Tuesday, May 31, 2022

Eriba Adventures (Western Scotland)

Touring Scotland has been a bucket list item of mine for many years, but especially since "moving back" to the UK in 2019. We all know though what happened in early 2020 "Covid-19", so 2022 is really the first time since then that "most" Brits have been able to roam "freely". Camping has seen a real boom during the Covid period, and appears to be here to stay, so it seemed fitting that we toured Scotland in our little Eriba Puck (our first caravan, but certainly not our first camping experience).

The Eriba brand dates back some 60 years, and has a somewhat cult like following (similar to VW campervans). Our Puck is the smallest model, and is no longer manufactured, so is quite collectible, and a real head turner on campsites.

Our little Eriba Puck "Daisy Mae"

Whilst we are both used to driving vast distances from 20-years of living in the Western USA, UK roads are much narrower, more winding, and generally much slower; on top of that pulling a trailer in the UK restricts the speed you can go too. With these restrictions, we decided to limit our "Scottish Tour" to the main highlights on the western side, and that still added up to 1800 miles.

Day 2 to 5: 3-night stop
Loch Lomond is the first "taste" that most people get of the real Scotland, the A82 leaves the Glasgow area on the easterly side of the Clyde, and soon the scenery opens up. We opted to camp at Cashel on the eastern shore of the Loch on our outbound journey, and on the western shore in Luss on the return. The easterly side is quieter, has easy access to Ben Lomond, but lacks a choice of amenities, the westerly side has better views I thought.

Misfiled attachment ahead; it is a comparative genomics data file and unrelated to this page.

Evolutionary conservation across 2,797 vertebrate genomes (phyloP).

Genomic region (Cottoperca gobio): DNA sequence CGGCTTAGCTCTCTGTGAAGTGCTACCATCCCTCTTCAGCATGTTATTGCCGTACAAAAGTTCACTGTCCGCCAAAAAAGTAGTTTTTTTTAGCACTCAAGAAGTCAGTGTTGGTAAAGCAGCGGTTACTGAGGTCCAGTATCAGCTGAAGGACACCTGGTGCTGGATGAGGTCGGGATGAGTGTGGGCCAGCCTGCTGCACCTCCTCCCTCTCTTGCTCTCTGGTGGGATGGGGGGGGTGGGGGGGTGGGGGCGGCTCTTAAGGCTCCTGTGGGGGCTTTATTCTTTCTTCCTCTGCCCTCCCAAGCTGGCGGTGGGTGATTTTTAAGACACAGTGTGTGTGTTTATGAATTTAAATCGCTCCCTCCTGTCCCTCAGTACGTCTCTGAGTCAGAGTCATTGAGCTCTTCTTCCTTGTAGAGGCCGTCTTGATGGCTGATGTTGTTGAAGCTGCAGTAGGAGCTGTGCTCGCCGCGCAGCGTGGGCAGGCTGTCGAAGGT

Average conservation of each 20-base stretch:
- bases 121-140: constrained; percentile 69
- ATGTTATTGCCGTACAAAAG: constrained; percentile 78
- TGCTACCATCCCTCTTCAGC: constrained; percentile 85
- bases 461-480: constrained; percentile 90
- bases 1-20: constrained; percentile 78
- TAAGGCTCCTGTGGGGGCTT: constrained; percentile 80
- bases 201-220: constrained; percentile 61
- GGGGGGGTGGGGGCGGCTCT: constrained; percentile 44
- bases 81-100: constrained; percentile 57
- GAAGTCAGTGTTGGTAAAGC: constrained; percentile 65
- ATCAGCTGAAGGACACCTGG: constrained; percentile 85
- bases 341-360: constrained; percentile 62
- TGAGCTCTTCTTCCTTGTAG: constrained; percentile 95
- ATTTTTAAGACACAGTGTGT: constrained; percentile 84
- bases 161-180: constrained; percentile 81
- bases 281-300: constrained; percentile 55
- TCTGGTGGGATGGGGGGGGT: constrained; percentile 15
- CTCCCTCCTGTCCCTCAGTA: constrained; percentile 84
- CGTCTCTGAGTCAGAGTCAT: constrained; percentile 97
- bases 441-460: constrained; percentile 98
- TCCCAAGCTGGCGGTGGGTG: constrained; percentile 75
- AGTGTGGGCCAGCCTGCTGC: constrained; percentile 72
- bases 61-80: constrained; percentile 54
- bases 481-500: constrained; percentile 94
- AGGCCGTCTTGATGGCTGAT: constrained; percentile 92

View across Loch Lomond looking north

Spectacular views above Loch Lomond above Cashel forest

Day 5 to 8: 3-night stop
Our next stop after Loch Lomond was a small 5-site campsite a few miles west of Glencoe village close to the road for Oban. The route we opted to take from Loch Lomond was via the A85 to the east of the Trossachs, which proved very scenic and less busy than the main A82, and still ended with a crescendo taking the A82 through Glen Coe - although the weather had started to "turn" at that point.

The A82 through Glen Coe

It seemed the further North and West we went on our tour, the worse the weather got; showers turned to persistent rain, and gusty winds seemed to get stronger - not ideal camping or photographic weather!. Despite the weather, Glenfinnan and Glen Nevis we were able to knock off the "must see" list, and by utter fluke even caught the Jacobite Steam Train (aka Harry Potter train).

Jacobite Steam Train

Glenfinnan viaduct

Clearly the "Big" draw at Glenfinnan is the viaduct for all those "Harry Potter" fans, but there is also a magnificent monument to the Jacobite uprising of 1745, and the views across the Loch are stunning, even in wet weather!.

jacobite monument

Loch Shiel

Glen Nevis which heads southeasterly out of Fort William is a spectacular road, it curves and banks around every contour, whilst being overlooked by the UK's highest mountain aka "Ben Nevis". The road ends at a car park for the trail to Steall Waterfall, said to be the "most spectacular short walk in Scotland", I would agree!.

Steall waterfall

No shortage of lush river valleys - Sutherlands Grove

Day 8 to 12: 4-night stop
Having endured a very rainy few days in the Glencoe area, our next stop for 4-nights was in Morvich close to the Isle of Skye (which was equally as wet and windy during our stay). Typically the scenery on the drive between Fort William and Skye would be draw dropping, but all we could make out was the endless waterfalls cascading down every mountain amidst the gray and mist.